A Denver Democrat will ask the House Thursday to approve legislation that would clarify what the state's public schools must teach about human sexuality.
The bill aims to eliminate disparities among districts and encourage schools to give children the knowledge they need to avoid pregnancy even if they become sexually active.
The bill's sponsor, Rep. Crisanta Duran, D-Denver, argued in a committee hearing last week that the measure is necessary to advance public health and to protect teenagers.
"Colorado youth still face many barriers in obtaining the medically accurate information and resources they need to make informed and responsible decisions and lead healthy lifestyles," she said.
Duran's proposal would not preclude instruction about abstinence.
“Abstinence is incredibly important. If you do not want unintended pregnancy, if you do not want to see the transmission of disease, then abstain from engaging in sexual activity,” Duran explained.
However, Duran pointed out that educators also need tools to help students who do choose to become sexually active.
"For those who choose to do so, we should be able to have an approach that really teaches them how to protect themselves," she said.
At the core of the legislation is a provision that conditions compliance on receipt of federal grant money.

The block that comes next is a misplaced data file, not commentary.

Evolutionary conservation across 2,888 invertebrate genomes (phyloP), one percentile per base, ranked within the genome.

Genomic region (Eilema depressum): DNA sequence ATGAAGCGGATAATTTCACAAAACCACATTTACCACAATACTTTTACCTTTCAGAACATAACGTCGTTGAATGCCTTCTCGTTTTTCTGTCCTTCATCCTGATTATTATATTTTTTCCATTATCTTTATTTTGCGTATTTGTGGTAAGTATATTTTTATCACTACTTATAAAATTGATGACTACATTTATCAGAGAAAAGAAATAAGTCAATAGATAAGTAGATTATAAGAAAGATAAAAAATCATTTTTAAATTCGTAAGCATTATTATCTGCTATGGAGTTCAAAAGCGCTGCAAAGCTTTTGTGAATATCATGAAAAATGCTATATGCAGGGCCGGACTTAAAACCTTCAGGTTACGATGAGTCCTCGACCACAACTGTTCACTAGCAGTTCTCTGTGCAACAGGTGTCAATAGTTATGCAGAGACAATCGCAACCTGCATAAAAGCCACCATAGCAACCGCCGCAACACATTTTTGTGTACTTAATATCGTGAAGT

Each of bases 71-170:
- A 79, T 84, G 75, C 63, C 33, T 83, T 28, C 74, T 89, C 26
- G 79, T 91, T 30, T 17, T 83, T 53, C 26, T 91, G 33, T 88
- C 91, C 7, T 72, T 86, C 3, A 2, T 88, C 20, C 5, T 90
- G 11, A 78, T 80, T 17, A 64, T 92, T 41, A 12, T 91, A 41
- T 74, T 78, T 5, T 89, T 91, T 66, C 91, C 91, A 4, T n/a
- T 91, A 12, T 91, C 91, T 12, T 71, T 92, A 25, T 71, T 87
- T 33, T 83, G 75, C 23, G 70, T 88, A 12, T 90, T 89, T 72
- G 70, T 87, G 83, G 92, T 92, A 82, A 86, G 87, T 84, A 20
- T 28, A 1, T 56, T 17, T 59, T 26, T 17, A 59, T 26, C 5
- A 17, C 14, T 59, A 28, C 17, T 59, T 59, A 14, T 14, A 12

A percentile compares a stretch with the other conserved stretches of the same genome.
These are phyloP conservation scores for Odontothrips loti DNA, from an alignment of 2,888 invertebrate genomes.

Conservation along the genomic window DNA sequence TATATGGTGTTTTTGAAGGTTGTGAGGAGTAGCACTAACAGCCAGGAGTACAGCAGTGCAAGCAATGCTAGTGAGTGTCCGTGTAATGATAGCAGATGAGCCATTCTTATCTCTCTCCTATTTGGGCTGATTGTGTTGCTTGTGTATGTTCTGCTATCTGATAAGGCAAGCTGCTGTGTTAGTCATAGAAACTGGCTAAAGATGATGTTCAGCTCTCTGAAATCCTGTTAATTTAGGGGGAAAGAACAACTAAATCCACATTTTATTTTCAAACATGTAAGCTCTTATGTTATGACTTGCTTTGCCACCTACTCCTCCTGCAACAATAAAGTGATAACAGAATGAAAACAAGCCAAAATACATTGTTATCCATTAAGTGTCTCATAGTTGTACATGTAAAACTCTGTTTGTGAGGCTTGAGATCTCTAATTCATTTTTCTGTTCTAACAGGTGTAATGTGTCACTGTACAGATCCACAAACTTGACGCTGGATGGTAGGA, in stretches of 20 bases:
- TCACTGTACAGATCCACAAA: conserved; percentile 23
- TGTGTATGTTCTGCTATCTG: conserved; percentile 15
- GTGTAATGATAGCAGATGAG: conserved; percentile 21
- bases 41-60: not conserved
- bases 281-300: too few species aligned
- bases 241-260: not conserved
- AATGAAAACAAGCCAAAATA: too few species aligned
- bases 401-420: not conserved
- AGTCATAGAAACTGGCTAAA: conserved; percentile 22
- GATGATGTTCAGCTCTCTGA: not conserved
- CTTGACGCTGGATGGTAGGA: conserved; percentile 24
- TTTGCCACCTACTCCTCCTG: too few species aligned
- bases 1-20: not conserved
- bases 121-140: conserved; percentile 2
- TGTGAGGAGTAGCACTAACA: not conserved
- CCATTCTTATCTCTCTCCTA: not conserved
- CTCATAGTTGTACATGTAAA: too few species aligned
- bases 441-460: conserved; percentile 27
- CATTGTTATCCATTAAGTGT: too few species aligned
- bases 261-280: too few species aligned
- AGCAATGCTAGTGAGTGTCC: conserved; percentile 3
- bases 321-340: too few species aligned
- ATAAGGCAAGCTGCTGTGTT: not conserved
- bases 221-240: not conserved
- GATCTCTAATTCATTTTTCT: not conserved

The money would be dispersed to school districts or charter schools by the state's Department of Public Health and Environment.
"This is not an unfunded mandate," Duran said.
One notable feature of HB 13-1081 is a clause that puts the burden on parents to excuse their children from sex education classes. Under current law a student is not permitted to learn about human reproductive behavior in school unless a parent gives permission in advance.
Republicans on the House Health, Insurance, and Environment Committee voted as a block against the bill last Thursday.
Former House majority leader Amy Stephens, R-Monument, led the GOP opposition to the legislation.
Among several arguments she advanced was one to the effect that any benefit of teaching children about the reproductive physiology of the human body is outweighed by the prospect that doing so may offend the religious sensibilities of some individuals.
Centennial Republican Spencer Swalm attacked the bill on grounds that it limits school districts to grants that advance the goal of comprehensive sex education. Duran disputed that argument, pointing out that the proposed statutory language would not prevent districts from working with external organizations that advocate for abstinence-only education.
The legislature last enacted a sex education bill in 2007. That one, however, did not require curricula used by public schools in the state to address the reality of homosexual and bisexual behavior among humans.
HB 13-1081 would correct that oversight, requiring that sex education programs in the state's public schools be "culturally sensitive."
That requirement, as well as the overall approach of the legislation, is based on a 2012 report on youth sexual activity issued by the state's Department of Public Health and Environment.
The sponsor of the 2007 bill, Nancy Todd, is now a senator from an Aurora-area district and is carrying HB 13-1081 in the Senate this year.
If the bill is approved on "second reading" Thursday then it must first be approved in another House vote before moving to the Senate.